To use your own business email address instead, simply type that address into the ‘Link’ field. Make sure not to delete ‘mailto:’ as this opens the visitor’s default email app.
You can also make other changes to the button, including using a different alignment, button text, and changing the button’s size.
To remove a block from your design, simply go ahead and click on it. You can then select the trash can icon.
You can now continue customizing the template by adding new blocks, removing any blocks you don’t want, and making changes in the left-hand menu.
When you’re happy with how the maintenance page looks, it’s time to publish it. Go ahead and just click the ‘Save’ button.
After that, you can enable maintenance mode at any point and show visitors your custom maintenance page by going to SeedProd » Landing Pages.
Here, click on the switch in the ‘Maintenance Mode’ section so that it shows ‘Active.’
Now, if you visit your website in an incognito browser tab then you’ll see the custom maintenance mode page. The Maintenance Mode won’t show for you because you’re logged into the site.
When you’re ready to relaunch your site, simply go to SeedProd » Landing Pages. Under ‘Maintenance Mode,’ click on the slider to turn it from green (Active) to grey (Inactive).
Now, anyone can access your WordPress website.
Controlling Website Access for Logged-in Users
By default, SeedProd will show the maintenance mode page to all non-logged-in users.
However, you may want to change who has access to your site while it’s under maintenance. For example, if you’re developing a site for a client then they may still need access so they can monitor your work.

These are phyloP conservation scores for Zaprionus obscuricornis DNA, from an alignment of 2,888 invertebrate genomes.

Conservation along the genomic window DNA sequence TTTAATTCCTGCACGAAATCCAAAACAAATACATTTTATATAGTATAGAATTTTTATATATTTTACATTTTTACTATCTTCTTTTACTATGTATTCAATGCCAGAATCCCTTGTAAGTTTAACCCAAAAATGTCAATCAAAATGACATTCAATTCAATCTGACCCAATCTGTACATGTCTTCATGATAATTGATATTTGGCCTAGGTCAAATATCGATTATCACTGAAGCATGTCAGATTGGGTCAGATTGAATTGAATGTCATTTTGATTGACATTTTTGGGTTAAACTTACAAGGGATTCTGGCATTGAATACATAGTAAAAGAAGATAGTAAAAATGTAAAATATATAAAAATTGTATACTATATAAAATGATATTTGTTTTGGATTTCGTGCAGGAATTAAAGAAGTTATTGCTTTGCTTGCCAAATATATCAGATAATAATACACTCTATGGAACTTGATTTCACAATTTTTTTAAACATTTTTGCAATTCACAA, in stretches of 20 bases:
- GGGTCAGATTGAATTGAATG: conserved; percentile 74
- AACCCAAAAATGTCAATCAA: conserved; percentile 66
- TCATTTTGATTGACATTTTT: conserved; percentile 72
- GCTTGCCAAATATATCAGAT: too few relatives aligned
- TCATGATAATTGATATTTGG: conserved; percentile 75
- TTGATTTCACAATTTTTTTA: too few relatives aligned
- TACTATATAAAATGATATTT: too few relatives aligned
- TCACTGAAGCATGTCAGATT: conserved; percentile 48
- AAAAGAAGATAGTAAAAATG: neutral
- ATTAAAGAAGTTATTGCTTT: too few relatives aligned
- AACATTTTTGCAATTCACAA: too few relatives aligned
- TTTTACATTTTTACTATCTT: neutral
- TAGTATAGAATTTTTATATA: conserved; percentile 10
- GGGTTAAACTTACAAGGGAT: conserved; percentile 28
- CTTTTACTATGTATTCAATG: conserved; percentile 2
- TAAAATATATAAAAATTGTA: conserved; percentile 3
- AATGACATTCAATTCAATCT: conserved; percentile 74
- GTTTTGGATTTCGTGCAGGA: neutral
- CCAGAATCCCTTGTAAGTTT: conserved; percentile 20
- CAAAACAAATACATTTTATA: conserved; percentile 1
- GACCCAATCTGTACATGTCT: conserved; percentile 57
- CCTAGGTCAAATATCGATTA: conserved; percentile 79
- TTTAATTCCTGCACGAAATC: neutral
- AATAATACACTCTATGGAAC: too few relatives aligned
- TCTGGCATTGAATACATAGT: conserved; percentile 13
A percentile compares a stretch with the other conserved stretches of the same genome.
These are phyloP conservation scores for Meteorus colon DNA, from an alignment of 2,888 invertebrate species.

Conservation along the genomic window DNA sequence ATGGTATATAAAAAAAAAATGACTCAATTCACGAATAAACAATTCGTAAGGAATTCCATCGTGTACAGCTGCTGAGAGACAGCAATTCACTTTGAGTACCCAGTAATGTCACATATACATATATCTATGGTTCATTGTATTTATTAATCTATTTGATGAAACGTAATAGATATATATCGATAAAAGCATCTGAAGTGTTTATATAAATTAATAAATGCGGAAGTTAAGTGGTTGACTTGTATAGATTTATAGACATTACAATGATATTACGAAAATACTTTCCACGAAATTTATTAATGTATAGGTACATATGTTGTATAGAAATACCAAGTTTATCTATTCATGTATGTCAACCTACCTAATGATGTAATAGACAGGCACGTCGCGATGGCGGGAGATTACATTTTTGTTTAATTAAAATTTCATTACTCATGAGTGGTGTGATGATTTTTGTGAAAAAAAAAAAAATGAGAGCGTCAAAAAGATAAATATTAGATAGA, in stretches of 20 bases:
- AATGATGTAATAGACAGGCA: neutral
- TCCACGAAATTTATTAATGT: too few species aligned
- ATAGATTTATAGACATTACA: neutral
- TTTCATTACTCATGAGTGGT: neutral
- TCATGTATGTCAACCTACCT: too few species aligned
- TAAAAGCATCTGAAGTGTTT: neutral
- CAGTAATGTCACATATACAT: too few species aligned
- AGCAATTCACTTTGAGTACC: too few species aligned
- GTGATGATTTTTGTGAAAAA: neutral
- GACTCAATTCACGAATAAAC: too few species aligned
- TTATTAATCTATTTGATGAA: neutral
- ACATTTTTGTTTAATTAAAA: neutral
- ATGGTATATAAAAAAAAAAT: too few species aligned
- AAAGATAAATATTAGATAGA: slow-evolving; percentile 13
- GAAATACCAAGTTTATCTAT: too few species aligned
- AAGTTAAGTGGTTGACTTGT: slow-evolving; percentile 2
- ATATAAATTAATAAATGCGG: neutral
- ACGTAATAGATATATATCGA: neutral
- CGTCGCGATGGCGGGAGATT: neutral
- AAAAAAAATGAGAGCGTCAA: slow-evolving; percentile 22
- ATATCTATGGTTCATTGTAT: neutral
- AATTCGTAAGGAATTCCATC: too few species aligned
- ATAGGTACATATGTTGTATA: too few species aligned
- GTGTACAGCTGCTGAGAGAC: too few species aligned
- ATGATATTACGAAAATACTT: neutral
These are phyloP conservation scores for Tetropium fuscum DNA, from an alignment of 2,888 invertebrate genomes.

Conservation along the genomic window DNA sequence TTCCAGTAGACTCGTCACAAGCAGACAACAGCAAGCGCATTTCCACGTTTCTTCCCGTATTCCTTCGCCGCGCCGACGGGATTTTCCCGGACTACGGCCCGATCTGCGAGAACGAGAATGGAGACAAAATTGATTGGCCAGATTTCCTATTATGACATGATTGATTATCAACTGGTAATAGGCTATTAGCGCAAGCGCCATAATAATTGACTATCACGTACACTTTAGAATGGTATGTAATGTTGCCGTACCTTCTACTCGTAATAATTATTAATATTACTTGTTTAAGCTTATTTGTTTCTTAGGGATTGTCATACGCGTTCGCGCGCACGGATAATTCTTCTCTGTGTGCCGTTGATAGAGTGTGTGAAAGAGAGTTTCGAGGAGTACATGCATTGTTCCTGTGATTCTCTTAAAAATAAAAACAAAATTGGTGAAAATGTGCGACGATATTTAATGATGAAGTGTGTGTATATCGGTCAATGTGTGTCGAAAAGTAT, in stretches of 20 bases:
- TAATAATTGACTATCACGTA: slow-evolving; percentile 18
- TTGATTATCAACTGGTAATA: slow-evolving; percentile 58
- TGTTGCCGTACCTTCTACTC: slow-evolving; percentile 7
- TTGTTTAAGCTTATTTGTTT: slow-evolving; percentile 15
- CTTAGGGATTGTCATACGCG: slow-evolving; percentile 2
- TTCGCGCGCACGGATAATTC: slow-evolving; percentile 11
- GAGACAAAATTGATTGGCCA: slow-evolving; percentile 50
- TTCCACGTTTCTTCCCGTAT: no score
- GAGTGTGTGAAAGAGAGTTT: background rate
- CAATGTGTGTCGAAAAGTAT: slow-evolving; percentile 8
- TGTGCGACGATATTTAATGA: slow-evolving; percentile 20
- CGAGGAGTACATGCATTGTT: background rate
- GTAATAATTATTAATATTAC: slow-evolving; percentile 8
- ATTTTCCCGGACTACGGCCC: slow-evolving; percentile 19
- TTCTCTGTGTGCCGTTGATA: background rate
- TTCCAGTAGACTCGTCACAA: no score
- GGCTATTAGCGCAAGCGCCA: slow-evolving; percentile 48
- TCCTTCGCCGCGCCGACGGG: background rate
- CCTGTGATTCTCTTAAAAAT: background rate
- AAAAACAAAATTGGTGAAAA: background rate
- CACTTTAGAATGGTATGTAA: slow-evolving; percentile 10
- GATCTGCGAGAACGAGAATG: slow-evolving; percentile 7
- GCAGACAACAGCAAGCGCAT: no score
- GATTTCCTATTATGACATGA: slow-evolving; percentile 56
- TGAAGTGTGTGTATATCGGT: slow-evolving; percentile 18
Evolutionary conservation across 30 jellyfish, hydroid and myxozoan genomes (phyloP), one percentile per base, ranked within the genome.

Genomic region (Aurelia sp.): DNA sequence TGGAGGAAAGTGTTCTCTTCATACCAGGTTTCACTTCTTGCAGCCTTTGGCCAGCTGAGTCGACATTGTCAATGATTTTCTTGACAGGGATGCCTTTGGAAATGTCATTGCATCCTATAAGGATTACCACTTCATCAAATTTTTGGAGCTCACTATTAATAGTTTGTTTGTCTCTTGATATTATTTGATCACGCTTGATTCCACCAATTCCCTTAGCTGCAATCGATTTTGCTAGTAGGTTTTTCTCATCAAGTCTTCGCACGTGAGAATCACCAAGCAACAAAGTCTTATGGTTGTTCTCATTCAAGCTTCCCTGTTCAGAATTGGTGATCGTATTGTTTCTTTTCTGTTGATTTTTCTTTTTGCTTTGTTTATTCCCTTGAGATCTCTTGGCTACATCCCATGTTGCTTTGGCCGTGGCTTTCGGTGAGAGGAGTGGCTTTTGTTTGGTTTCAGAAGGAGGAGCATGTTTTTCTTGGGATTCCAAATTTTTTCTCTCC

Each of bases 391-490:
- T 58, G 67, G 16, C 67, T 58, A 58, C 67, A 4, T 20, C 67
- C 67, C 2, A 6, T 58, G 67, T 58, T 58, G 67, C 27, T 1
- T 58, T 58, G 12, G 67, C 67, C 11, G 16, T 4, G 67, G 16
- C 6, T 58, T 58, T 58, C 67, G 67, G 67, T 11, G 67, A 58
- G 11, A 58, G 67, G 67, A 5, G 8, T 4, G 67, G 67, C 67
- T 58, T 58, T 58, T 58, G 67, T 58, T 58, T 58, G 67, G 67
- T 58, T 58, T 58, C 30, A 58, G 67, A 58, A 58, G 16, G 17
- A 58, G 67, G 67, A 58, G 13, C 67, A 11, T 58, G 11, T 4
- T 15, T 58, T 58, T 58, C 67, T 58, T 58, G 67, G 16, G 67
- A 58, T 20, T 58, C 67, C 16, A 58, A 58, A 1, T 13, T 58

You can change the access controls by upgrading to SeedPro Pro. After upgrading, simply go to SeedProd » Landing Pages and then click ‘Edit Page’ under Maintenance Mode.
This will open the SeedProd page builder.
Here, click on ‘Page Settings,’ followed by ‘Access Control.’
To start, activating the ‘Exclude Default’ slider is a good idea. This will give visitors access to URLs that have the terms login, admin, dashboard, and account, which will stop people from getting locked out of their accounts.
You might also allow users with specific browser cookies to get past your maintenance page. Just be aware that if you enable the ‘Bypass Cookie’ toggle then it may not work if you’re using a WordPress caching plugin.
With that being said, we recommend selecting the user roles that can access your site while it’s in maintenance mode. To do this, click on ‘Add Role’ and then select any role from the dropdown menu.
When you’re happy with the access controls, don’t forget to click on the ‘Save’ button to store your settings.
Exclude Specific Pages from Maintenance Mode
SeedProd Pro also lets you include or exclude specific pages from maintenance mode. This comes in handy if you need to allow some users to access certain pages.
For example, if you have a custom login page then you would usually want to exclude it from maintenance mode. If you provide customer support via email, then you may want to exclude your contact form page as well.
You can do this in the ‘Include/Exclude URLs’ settings. Simply choose between ‘Include URLs’ or ‘Exclude URLs’ and then enter your links into the box.
When you’re happy with how the maintenance page is setup, don’t forget to click on the ‘Save’ button to store your settings.
Method 2. Setup Maintenance Mode Using WP Maintenance Mode Plugin
Another option is to use the free WP Maintenance Mode plugin. This is a great choice if you want to create a simple maintenance mode page. However, this plugin uses the standard WordPress Page and post editor, which isn’t as powerful as SeedProd’s drag-and-drop builder.
Upon activation, you can choose between a ‘maintenance’ and a ‘coming soon’ template. Since we want to create a maintenance mode, click on the ‘Website is under maintenance’ template and then select the ‘Continue’ button.
You will now have the option to join the WP Maintenance Mode email list.
You can simply go ahead and click ‘I’ll skip for now, thanks.’
WP Maintenance Mode will now go ahead and create a simple page using its built-in template.
To see this page, simply click on ‘View page.’
This opens the template in the standard WordPress post editor.